Chinese smartphone suppliers have taken up eight of the top 12 spots for top smartphone IC suppliers in the first quarter of 2016, according to a report from IC Insights.

Indian company Micromax making the list for the first time while Gionee, a China-based smartphone supplier, just missed making this quarter’s top 12 ranking after shipping 4.8 million handsets in Q1’16.

Smartphone IC supplier list

Chinese companies Huawei, OPPO and Xiaomi were all in the top five suppliers.

This contrasts earlier reports of slowing in the Chinese smartphone market, but does reflect well on the country’s efforts to build its chip business. The IC Insights report chalked up the widely predicted slowdown to the Chinese market specifically: “most of the Chinese smartphone producer’s sales are to Chinese customers.”

For example, Coolpad’s smartphone sales dropped by 44% in 2015 to 25.5 million units while Xiaomi—which did well in sales during 2013 and 2014—saw its growth slow to 16% last year, or 71 million smartphones. The company had previously stated that it would ship 100 million smartphones in 2015.

Although Samsung and Apple surpass all other companies in total smartphone shipments by a long shot, both companies are forecast to have slight decreases in overall shipments by the end of 2016. Five of the eight Chinese companies ranked by IC Insights are expected to increase their shipments by at least 5% compared with 2015.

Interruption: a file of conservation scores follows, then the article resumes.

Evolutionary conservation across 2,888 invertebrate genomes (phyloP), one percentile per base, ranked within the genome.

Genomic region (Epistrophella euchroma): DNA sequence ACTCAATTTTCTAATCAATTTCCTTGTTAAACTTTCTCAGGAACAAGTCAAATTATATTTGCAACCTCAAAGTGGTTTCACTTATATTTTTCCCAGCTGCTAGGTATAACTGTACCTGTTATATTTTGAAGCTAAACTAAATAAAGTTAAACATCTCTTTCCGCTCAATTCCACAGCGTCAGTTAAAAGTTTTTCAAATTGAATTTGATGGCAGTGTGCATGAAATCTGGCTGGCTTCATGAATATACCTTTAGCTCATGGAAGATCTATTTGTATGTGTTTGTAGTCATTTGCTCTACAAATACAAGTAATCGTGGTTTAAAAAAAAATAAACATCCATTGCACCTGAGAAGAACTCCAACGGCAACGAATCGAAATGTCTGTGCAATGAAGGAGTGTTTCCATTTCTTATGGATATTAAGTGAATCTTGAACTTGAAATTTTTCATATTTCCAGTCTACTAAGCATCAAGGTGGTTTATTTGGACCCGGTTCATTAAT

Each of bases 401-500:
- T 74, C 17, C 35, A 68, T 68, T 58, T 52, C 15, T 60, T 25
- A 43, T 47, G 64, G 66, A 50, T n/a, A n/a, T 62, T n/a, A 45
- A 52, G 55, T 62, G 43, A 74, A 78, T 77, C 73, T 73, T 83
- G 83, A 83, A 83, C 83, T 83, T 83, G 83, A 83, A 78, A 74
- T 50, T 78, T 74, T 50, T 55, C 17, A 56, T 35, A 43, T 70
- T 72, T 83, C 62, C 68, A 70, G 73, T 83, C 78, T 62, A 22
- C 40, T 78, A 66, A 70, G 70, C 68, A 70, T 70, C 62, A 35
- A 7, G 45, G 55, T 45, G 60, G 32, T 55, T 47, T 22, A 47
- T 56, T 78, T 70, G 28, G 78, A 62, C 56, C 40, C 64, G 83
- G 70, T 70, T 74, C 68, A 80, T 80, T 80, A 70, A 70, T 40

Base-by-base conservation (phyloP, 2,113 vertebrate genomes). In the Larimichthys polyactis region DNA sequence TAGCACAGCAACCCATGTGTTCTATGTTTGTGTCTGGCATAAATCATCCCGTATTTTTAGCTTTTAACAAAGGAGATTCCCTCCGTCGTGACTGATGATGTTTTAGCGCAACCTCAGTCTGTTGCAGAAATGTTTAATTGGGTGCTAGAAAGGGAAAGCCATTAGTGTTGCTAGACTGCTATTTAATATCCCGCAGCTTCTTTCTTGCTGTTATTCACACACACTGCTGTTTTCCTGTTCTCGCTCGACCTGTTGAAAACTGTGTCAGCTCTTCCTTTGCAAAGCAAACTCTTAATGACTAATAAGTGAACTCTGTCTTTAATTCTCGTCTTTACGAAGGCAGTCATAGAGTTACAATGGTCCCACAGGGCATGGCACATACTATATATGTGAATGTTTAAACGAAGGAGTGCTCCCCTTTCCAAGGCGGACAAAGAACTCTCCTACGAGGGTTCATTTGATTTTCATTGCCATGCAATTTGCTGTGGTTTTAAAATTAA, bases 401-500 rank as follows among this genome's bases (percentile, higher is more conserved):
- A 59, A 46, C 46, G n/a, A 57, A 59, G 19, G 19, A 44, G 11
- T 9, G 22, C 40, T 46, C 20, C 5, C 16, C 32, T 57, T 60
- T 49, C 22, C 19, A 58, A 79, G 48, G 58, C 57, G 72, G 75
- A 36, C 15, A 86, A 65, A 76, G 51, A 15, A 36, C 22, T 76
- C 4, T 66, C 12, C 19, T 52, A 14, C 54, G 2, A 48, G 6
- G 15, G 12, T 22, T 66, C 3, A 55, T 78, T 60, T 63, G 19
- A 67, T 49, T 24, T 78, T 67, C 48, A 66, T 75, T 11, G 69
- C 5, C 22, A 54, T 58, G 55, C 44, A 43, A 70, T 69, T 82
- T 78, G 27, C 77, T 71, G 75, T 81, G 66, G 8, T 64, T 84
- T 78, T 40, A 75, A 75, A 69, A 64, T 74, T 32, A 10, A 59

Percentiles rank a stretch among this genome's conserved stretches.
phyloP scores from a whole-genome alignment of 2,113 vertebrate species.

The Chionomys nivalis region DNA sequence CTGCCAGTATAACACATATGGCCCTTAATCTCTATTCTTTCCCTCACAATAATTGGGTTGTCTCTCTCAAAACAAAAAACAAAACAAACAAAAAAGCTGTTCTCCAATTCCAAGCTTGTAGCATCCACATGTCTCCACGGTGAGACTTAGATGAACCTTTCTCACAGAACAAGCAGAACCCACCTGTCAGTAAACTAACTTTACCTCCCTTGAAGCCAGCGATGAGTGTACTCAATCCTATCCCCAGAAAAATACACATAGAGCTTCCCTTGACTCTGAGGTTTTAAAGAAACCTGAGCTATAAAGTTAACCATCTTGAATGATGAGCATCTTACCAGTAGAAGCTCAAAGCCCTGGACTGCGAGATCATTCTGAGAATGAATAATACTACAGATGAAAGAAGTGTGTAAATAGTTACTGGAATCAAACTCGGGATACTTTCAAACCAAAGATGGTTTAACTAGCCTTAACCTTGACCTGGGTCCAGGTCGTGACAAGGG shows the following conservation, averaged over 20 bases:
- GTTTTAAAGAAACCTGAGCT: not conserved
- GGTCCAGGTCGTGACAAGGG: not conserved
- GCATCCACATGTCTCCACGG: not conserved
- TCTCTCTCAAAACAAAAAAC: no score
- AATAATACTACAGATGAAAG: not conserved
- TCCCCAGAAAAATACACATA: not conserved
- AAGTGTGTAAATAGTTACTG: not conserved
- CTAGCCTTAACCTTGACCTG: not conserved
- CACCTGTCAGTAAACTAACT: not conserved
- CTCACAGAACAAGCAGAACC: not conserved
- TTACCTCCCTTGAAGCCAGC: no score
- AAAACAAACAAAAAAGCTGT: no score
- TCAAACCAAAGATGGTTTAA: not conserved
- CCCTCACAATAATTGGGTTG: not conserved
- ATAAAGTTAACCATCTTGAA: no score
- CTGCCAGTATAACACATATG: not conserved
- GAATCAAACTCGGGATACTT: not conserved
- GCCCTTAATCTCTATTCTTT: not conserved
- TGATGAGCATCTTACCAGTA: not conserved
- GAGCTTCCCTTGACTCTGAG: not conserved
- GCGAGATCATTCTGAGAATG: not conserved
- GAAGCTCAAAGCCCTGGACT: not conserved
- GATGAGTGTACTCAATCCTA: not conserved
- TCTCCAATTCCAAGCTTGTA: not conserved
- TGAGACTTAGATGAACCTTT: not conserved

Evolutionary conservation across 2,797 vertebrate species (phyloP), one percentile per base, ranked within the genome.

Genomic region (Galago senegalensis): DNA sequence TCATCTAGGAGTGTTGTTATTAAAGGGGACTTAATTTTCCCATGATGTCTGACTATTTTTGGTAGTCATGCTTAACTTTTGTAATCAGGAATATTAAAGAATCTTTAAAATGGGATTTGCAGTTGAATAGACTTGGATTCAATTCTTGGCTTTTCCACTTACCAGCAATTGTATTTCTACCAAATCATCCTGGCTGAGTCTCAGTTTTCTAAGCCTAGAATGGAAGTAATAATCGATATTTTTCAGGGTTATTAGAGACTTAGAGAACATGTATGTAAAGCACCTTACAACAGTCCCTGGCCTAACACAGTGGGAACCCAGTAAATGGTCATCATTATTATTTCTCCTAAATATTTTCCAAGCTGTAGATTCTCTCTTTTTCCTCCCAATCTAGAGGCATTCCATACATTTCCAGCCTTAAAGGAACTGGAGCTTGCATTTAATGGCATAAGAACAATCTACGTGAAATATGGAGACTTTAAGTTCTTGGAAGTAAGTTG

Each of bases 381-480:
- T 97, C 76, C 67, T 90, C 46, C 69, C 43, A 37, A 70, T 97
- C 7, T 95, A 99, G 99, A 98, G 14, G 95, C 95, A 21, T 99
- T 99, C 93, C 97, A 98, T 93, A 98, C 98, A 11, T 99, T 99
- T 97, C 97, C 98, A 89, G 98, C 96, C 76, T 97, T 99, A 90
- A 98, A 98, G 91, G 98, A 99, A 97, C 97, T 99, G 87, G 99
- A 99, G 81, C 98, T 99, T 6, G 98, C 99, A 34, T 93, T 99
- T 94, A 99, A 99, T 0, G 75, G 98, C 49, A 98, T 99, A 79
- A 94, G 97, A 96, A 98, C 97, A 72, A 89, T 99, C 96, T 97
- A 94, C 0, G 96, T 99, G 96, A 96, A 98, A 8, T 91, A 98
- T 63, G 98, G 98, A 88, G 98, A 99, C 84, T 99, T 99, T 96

Overall, global smartphone shipments fell 3% to 335 million units in the first three months of this year from the same period a year ago, EE Times earlier reported.

Still, IC Insights forecasts “very little middle ground” among the top 12 suppliers’ smartphone shipment growth rates in 2016. Seven of the top 12 companies are forecast to register 2016 growth rates of 6% or less while the other five companies are expected to each log 29% or better increases.

Japan-based Sony, U.S.-based Microsoft, and China’s Coolpad are expected to drop out of the top 12 ranking this year; each company saw 1Q’16 smartphone sales decline to 3.4, 2.3, and 4 million, respectively. Although Microsoft announced that it intends to sell its non-smartphone business later this year, its early 2016 Lumia smartphones shipments put it on a path to sell less than 15 million units in 2016.